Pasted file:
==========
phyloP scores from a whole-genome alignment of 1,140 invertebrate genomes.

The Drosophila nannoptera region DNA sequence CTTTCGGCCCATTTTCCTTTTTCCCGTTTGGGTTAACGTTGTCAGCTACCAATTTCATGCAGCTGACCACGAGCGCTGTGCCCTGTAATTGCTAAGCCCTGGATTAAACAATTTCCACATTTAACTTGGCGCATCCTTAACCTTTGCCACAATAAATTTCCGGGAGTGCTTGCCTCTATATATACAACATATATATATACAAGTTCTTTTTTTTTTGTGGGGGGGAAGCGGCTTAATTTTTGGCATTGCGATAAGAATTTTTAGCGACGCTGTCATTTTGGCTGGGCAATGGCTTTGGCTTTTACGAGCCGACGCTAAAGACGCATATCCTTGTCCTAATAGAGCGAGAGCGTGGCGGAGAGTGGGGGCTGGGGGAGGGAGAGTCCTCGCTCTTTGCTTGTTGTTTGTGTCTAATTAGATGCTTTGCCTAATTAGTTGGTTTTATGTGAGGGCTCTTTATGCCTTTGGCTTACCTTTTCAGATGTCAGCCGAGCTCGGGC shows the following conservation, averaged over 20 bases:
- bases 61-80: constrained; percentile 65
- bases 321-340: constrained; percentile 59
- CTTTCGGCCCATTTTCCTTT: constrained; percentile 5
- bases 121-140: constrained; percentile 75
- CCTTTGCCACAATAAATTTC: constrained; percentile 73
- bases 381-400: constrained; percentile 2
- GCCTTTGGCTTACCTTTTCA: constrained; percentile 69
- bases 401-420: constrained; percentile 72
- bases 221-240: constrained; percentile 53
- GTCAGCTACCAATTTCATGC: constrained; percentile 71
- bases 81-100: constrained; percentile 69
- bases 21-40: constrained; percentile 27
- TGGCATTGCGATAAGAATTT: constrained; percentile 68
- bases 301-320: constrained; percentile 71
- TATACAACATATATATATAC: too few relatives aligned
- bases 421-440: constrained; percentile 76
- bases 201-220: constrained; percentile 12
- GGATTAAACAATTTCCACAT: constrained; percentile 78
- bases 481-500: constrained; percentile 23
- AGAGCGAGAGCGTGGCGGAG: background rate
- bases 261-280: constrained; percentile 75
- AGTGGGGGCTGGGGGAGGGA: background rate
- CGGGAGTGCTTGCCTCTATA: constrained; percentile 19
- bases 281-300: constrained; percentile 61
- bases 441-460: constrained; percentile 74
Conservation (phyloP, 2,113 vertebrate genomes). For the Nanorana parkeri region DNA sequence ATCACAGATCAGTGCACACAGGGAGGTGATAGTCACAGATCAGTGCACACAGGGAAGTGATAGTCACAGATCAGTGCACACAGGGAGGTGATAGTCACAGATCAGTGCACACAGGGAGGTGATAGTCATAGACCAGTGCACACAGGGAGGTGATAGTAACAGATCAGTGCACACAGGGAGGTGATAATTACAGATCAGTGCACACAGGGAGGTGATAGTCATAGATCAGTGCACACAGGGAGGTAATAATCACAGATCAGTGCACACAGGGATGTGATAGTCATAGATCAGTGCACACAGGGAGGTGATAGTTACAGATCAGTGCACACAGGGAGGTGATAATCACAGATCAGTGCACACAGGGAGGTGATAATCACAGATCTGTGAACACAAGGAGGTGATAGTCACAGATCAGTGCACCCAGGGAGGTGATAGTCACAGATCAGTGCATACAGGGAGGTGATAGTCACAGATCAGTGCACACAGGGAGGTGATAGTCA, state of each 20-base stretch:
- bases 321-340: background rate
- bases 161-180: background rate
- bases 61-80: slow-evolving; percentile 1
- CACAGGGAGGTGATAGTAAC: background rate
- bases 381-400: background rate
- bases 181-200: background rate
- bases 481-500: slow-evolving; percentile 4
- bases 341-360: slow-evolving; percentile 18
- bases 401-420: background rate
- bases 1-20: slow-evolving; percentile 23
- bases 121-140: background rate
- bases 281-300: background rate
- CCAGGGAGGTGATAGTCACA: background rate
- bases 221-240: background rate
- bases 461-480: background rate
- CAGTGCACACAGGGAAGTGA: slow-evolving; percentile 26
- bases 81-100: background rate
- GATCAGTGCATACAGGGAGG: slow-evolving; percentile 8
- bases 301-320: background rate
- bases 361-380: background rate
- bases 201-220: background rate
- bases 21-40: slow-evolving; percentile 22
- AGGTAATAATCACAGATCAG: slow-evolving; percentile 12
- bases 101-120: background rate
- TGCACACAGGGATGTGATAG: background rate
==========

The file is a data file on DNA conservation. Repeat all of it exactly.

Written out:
phyloP scores from a whole-genome alignment of 1,140 invertebrate genomes.

The Drosophila nannoptera region DNA sequence CTTTCGGCCCATTTTCCTTTTTCCCGTTTGGGTTAACGTTGTCAGCTACCAATTTCATGCAGCTGACCACGAGCGCTGTGCCCTGTAATTGCTAAGCCCTGGATTAAACAATTTCCACATTTAACTTGGCGCATCCTTAACCTTTGCCACAATAAATTTCCGGGAGTGCTTGCCTCTATATATACAACATATATATATACAAGTTCTTTTTTTTTTGTGGGGGGGAAGCGGCTTAATTTTTGGCATTGCGATAAGAATTTTTAGCGACGCTGTCATTTTGGCTGGGCAATGGCTTTGGCTTTTACGAGCCGACGCTAAAGACGCATATCCTTGTCCTAATAGAGCGAGAGCGTGGCGGAGAGTGGGGGCTGGGGGAGGGAGAGTCCTCGCTCTTTGCTTGTTGTTTGTGTCTAATTAGATGCTTTGCCTAATTAGTTGGTTTTATGTGAGGGCTCTTTATGCCTTTGGCTTACCTTTTCAGATGTCAGCCGAGCTCGGGC shows the following conservation, averaged over 20 bases:
- bases 61-80: constrained; percentile 65
- bases 321-340: constrained; percentile 59
- CTTTCGGCCCATTTTCCTTT: constrained; percentile 5
- bases 121-140: constrained; percentile 75
- CCTTTGCCACAATAAATTTC: constrained; percentile 73
- bases 381-400: constrained; percentile 2
- GCCTTTGGCTTACCTTTTCA: constrained; percentile 69
- bases 401-420: constrained; percentile 72
- bases 221-240: constrained; percentile 53
- GTCAGCTACCAATTTCATGC: constrained; percentile 71
- bases 81-100: constrained; percentile 69
- bases 21-40: constrained; percentile 27
- TGGCATTGCGATAAGAATTT: constrained; percentile 68
- bases 301-320: constrained; percentile 71
- TATACAACATATATATATAC: too few relatives aligned
- bases 421-440: constrained; percentile 76
- bases 201-220: constrained; percentile 12
- GGATTAAACAATTTCCACAT: constrained; percentile 78
- bases 481-500: constrained; percentile 23
- AGAGCGAGAGCGTGGCGGAG: background rate
- bases 261-280: constrained; percentile 75
- AGTGGGGGCTGGGGGAGGGA: background rate
- CGGGAGTGCTTGCCTCTATA: constrained; percentile 19
- bases 281-300: constrained; percentile 61
- bases 441-460: constrained; percentile 74
Conservation (phyloP, 2,113 vertebrate genomes). For the Nanorana parkeri region DNA sequence ATCACAGATCAGTGCACACAGGGAGGTGATAGTCACAGATCAGTGCACACAGGGAAGTGATAGTCACAGATCAGTGCACACAGGGAGGTGATAGTCACAGATCAGTGCACACAGGGAGGTGATAGTCATAGACCAGTGCACACAGGGAGGTGATAGTAACAGATCAGTGCACACAGGGAGGTGATAATTACAGATCAGTGCACACAGGGAGGTGATAGTCATAGATCAGTGCACACAGGGAGGTAATAATCACAGATCAGTGCACACAGGGATGTGATAGTCATAGATCAGTGCACACAGGGAGGTGATAGTTACAGATCAGTGCACACAGGGAGGTGATAATCACAGATCAGTGCACACAGGGAGGTGATAATCACAGATCTGTGAACACAAGGAGGTGATAGTCACAGATCAGTGCACCCAGGGAGGTGATAGTCACAGATCAGTGCATACAGGGAGGTGATAGTCACAGATCAGTGCACACAGGGAGGTGATAGTCA, state of each 20-base stretch:
- bases 321-340: background rate
- bases 161-180: background rate
- bases 61-80: slow-evolving; percentile 1
- CACAGGGAGGTGATAGTAAC: background rate
- bases 381-400: background rate
- bases 181-200: background rate
- bases 481-500: slow-evolving; percentile 4
- bases 341-360: slow-evolving; percentile 18
- bases 401-420: background rate
- bases 1-20: slow-evolving; percentile 23
- bases 121-140: background rate
- bases 281-300: background rate
- CCAGGGAGGTGATAGTCACA: background rate
- bases 221-240: background rate
- bases 461-480: background rate
- CAGTGCACACAGGGAAGTGA: slow-evolving; percentile 26
- bases 81-100: background rate
- GATCAGTGCATACAGGGAGG: slow-evolving; percentile 8
- bases 301-320: background rate
- bases 361-380: background rate
- bases 201-220: background rate
- bases 21-40: slow-evolving; percentile 22
- AGGTAATAATCACAGATCAG: slow-evolving; percentile 12
- bases 101-120: background rate
- TGCACACAGGGATGTGATAG: background rate